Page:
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Photo of Jonathan Wakely Jonathan Wakely

Jonathan Wakely practices at the intersection of national security and the private sector, advising clients on a range of significant international trade, cross-border investment, national security, supply chain security, and public policy matters.

Mr. Wakely has been recognized by Chambers USA for his…

Jonathan Wakely practices at the intersection of national security and the private sector, advising clients on a range of significant international trade, cross-border investment, national security, supply chain security, and public policy matters.

Mr. Wakely has been recognized by Chambers USA for his leading expertise in securing national security-related regulatory approvals for foreign investments. He regularly represents clients before the Committee on Foreign Investment in the United States (CFIUS), the Committee for the Assessment of Foreign Participation in the United States Telecommunications Services Sector (better known as “Team Telecom”), and the Defense Counterintelligence and Security Agency (DCSA) in proceedings related to the mitigation of foreign ownership, control, or influence (FOCI). He was deeply involved on behalf of clients in the development of the Foreign Investment Review Modernization Act of 2018 (“FIRRMA”), which reformed CFIUS’s authorities, and its implementing regulations.

Mr. Wakely has advised on transactions with an aggregate value in excess of $250 billion across virtually all sectors, including semiconductors, telecommunications, financial services, software, IT services, energy, and real estate. His recent representations include successfully defending Qualcomm against the attempted hostile takeover by Broadcom, securing approval for the acquisition of Genworth Financial by China Oceanwide, and representing Ford Motor Company in connection with a $2.6 billion investment by Volkswagen in Ford’s autonomous driving subsidiary, Argo AI. He has negotiated and advised companies on compliance with many of the most significant, complex, and sensitive national security agreements of the past decade.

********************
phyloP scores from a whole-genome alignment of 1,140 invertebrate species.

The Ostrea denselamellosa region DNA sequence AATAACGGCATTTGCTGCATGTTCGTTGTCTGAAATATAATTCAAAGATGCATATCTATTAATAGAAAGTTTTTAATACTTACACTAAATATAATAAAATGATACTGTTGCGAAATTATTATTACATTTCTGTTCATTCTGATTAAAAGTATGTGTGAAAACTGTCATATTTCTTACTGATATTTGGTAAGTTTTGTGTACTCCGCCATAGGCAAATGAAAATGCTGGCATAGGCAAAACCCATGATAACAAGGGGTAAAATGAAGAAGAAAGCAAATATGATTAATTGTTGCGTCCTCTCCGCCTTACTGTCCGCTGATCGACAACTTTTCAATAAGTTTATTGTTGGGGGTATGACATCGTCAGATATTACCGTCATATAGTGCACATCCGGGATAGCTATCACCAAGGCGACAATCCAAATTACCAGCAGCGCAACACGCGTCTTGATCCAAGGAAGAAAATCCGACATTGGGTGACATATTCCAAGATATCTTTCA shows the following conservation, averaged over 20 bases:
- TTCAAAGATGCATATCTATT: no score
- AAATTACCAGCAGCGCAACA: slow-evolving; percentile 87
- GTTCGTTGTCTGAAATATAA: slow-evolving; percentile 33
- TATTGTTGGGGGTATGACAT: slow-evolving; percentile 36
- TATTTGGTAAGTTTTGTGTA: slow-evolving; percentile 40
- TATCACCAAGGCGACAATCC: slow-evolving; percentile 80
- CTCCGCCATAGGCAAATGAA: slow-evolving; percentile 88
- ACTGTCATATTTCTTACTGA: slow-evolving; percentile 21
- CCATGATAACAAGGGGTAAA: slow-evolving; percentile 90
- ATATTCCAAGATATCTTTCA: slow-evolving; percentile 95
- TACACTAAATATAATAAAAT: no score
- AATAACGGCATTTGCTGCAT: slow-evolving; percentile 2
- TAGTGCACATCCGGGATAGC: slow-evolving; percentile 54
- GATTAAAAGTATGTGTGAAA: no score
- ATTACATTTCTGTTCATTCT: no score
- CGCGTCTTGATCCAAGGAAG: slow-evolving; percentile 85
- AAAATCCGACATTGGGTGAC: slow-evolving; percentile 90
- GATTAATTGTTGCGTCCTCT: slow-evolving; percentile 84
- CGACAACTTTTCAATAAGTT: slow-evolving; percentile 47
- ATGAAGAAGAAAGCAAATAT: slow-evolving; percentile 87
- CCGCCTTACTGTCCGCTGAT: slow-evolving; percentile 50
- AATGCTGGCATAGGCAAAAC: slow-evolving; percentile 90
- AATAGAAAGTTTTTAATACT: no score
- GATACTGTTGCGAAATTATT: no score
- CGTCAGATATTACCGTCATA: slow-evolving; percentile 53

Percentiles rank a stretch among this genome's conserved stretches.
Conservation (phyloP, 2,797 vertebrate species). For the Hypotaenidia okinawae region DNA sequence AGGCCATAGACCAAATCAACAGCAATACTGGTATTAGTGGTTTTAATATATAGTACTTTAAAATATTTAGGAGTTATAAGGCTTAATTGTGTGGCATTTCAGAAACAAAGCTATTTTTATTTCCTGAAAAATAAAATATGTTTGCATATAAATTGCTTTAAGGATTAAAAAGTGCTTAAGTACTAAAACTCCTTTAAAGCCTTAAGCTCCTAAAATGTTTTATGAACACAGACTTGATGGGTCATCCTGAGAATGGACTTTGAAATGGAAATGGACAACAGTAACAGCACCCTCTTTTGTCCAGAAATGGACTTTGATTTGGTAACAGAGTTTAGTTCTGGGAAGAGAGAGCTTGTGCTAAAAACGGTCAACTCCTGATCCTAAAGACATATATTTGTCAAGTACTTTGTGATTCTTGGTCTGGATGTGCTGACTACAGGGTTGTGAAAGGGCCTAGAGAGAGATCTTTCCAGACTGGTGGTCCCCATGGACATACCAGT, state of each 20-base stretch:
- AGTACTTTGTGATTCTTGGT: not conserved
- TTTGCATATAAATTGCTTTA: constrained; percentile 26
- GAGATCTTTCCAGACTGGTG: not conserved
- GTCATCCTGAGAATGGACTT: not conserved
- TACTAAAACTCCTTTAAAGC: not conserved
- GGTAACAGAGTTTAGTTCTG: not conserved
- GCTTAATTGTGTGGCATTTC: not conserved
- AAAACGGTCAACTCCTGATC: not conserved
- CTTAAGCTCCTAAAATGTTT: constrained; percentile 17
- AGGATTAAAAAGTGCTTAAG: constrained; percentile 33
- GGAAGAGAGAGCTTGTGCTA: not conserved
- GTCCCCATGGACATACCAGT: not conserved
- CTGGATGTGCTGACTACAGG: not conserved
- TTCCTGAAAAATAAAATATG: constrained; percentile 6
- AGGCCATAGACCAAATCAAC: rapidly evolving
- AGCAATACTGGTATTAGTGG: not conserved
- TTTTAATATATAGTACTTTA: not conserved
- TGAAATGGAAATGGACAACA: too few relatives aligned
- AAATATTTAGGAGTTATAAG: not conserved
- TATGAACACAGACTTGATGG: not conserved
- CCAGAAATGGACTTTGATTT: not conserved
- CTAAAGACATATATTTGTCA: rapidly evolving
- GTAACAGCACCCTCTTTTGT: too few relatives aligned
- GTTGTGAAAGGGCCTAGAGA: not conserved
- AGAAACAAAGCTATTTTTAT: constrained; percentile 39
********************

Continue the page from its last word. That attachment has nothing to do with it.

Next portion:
Mr. Wakely also regularly advises clients on public policy and government relations matters involving international trade, cross-border investment, and national security. He has represented trade associations, Fortune 100 companies, and sovereign states before Congress and the executive branch, including by designing and executing government relations campaigns to achieve policy, regulatory, and legislative goals.

Mr. Wakely is an adjunct professor at the Georgetown University Law Center, where he teaches a course on national security and the private sector. He has also published extensively on matters related to the regulation of foreign investment; his articles have appeared in the Harvard National Security Journal, The International Lawyer, and the Global Trade and Customs Journal. Before joining Covington, he served as a political analyst with the Central Intelligence Agency (CIA), where he provided strategic analysis to the President and other senior policymakers.